20 June 2006

George Berg’s Experiment Book: Supplemental Information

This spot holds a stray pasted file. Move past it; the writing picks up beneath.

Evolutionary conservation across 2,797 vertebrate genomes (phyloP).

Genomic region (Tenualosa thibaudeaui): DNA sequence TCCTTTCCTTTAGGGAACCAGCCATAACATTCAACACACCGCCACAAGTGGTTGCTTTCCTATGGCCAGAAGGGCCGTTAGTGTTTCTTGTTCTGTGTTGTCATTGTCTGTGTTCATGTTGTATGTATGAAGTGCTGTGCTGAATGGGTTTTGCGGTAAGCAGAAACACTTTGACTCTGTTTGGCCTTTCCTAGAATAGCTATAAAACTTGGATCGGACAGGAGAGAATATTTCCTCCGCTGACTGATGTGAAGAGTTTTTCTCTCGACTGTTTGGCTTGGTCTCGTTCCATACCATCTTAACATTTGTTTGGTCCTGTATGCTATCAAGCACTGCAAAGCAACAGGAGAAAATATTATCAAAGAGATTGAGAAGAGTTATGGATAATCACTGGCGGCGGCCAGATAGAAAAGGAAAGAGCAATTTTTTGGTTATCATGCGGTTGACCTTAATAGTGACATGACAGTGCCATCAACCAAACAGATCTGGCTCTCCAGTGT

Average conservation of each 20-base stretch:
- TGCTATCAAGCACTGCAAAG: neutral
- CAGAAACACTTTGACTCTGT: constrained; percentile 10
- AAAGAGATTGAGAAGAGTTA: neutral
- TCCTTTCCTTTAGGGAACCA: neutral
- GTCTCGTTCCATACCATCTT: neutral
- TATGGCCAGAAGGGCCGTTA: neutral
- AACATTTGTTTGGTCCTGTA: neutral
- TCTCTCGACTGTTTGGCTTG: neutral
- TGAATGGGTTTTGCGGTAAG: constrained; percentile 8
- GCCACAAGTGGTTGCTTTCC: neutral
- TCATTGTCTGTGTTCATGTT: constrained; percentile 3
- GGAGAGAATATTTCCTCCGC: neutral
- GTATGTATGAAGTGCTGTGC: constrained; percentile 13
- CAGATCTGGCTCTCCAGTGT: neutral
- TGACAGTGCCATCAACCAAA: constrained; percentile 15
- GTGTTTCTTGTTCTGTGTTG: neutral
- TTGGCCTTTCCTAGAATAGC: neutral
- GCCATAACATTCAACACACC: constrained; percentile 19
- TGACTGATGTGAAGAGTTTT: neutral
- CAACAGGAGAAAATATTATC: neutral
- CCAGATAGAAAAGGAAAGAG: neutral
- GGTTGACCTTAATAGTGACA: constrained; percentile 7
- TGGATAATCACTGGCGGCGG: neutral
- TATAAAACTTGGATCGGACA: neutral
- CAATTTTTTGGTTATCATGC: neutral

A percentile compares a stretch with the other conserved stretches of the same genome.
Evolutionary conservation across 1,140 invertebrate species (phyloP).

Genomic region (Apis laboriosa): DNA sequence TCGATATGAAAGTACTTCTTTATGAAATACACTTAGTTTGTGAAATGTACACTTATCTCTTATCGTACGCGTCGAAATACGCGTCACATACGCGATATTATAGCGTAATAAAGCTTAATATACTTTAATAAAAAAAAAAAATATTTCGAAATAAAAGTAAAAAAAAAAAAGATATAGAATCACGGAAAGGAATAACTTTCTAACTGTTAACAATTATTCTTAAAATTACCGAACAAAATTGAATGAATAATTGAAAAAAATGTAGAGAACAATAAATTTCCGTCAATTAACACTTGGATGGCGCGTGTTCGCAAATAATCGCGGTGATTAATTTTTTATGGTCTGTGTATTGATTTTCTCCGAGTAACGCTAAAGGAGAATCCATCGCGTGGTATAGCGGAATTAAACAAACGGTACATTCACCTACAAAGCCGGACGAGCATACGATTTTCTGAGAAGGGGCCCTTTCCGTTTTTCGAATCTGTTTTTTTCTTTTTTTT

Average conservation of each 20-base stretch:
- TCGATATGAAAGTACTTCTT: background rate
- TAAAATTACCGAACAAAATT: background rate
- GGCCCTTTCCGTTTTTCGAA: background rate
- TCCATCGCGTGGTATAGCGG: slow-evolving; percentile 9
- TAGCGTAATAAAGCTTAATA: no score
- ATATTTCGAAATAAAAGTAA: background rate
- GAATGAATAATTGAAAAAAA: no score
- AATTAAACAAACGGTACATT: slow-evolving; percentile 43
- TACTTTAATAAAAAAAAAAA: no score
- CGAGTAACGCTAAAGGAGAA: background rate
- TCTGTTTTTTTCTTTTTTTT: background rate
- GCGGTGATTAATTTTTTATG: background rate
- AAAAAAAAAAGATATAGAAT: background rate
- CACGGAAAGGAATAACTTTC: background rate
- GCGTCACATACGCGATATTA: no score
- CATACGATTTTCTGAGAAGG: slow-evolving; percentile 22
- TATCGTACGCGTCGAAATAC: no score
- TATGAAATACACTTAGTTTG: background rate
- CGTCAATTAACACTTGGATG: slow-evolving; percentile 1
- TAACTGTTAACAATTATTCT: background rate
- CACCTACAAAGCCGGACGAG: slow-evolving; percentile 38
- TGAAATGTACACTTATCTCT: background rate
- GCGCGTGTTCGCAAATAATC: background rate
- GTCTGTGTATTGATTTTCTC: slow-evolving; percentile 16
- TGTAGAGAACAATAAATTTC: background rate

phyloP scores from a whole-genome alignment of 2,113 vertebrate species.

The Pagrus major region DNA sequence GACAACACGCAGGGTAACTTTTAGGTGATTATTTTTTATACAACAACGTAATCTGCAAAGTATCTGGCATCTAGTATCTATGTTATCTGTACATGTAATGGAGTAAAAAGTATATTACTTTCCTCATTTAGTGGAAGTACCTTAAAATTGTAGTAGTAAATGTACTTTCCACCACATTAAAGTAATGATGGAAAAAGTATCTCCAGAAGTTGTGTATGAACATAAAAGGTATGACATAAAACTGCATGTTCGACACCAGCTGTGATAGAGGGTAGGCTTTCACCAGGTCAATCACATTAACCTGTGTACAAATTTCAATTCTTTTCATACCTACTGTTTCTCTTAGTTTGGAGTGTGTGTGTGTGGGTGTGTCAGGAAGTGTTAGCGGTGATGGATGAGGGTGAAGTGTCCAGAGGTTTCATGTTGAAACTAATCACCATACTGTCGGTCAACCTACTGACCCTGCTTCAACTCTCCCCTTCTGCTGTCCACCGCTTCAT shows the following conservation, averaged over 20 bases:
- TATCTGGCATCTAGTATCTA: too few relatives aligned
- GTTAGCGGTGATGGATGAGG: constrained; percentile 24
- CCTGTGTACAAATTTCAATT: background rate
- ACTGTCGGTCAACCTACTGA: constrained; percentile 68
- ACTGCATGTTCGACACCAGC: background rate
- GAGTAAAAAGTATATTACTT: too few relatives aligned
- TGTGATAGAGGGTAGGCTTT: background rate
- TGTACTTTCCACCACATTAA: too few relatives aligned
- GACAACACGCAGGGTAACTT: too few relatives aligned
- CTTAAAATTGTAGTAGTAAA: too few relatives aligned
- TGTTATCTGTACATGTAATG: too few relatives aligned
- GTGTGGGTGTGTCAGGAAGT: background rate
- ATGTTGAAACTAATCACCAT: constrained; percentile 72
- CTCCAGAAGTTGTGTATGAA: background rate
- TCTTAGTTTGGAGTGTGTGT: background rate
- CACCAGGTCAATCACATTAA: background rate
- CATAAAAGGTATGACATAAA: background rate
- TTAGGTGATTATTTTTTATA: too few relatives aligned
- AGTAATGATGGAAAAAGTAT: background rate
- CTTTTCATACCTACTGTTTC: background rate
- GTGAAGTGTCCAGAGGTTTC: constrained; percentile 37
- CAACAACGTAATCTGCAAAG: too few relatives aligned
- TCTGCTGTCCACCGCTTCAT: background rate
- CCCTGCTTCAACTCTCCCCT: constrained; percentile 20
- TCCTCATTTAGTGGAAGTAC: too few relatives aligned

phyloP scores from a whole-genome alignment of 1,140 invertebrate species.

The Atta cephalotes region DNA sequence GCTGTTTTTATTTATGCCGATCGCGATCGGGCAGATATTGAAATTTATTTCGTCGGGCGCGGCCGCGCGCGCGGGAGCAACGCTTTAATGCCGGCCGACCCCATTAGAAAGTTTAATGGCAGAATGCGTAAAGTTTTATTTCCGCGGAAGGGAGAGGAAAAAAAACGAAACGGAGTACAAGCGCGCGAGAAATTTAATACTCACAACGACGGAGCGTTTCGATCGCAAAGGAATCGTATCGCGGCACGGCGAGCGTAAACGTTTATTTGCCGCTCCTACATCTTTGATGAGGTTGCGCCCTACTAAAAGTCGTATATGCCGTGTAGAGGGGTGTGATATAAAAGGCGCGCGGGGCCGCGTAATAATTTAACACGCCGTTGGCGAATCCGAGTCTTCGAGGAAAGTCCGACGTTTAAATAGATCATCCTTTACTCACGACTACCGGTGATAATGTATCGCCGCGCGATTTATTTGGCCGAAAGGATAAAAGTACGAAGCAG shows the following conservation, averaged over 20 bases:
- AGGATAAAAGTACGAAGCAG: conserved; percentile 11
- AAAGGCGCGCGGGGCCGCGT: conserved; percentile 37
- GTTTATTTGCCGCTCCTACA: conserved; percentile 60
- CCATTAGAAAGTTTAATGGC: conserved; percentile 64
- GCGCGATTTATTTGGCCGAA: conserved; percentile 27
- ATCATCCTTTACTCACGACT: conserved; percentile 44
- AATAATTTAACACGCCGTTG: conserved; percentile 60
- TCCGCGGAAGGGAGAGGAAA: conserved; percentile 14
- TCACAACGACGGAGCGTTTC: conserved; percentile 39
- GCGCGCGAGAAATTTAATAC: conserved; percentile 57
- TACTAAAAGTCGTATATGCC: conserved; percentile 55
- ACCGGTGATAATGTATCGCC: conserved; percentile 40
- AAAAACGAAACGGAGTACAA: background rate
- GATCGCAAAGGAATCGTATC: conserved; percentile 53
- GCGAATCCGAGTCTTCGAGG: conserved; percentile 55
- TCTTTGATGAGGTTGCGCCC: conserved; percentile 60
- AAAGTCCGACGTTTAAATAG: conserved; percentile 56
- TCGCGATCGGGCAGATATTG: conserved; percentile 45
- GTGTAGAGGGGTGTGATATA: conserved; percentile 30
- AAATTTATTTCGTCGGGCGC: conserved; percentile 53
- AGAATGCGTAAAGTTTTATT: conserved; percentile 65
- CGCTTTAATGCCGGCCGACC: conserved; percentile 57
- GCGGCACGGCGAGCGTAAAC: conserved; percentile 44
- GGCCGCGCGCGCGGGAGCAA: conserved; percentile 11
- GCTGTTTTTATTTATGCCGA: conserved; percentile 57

While Berg’s experiment book is not the only source of insight into his life and work, most of the remaining sources concern his music. One exception is the sale catalogue from the auction of Berg’s effects, held at Christie’s auction house about a year after his death.[6] Most of the auction lots consisted of sheet music or musical instruments, notably a 1667 Amati violin that sold for fourteen guineas. There were however a few lots of miscellaneous books, including some relevant volumes not mentioned in the experiment books. As a result, we know that Berg owned several encyclopedias or dictionaries of the arts and sciences, and a number of books on chemistry, mineralogy, and drawing and painting.[7] While only a few of these books sold at auction are well known or well considered now, this assessment has no bearing on Berg’s collecting habits. It would be consistent with our notion of him as someone determined to learn both glassmaking and chemistry that he might want to own many different works available about those subjects.


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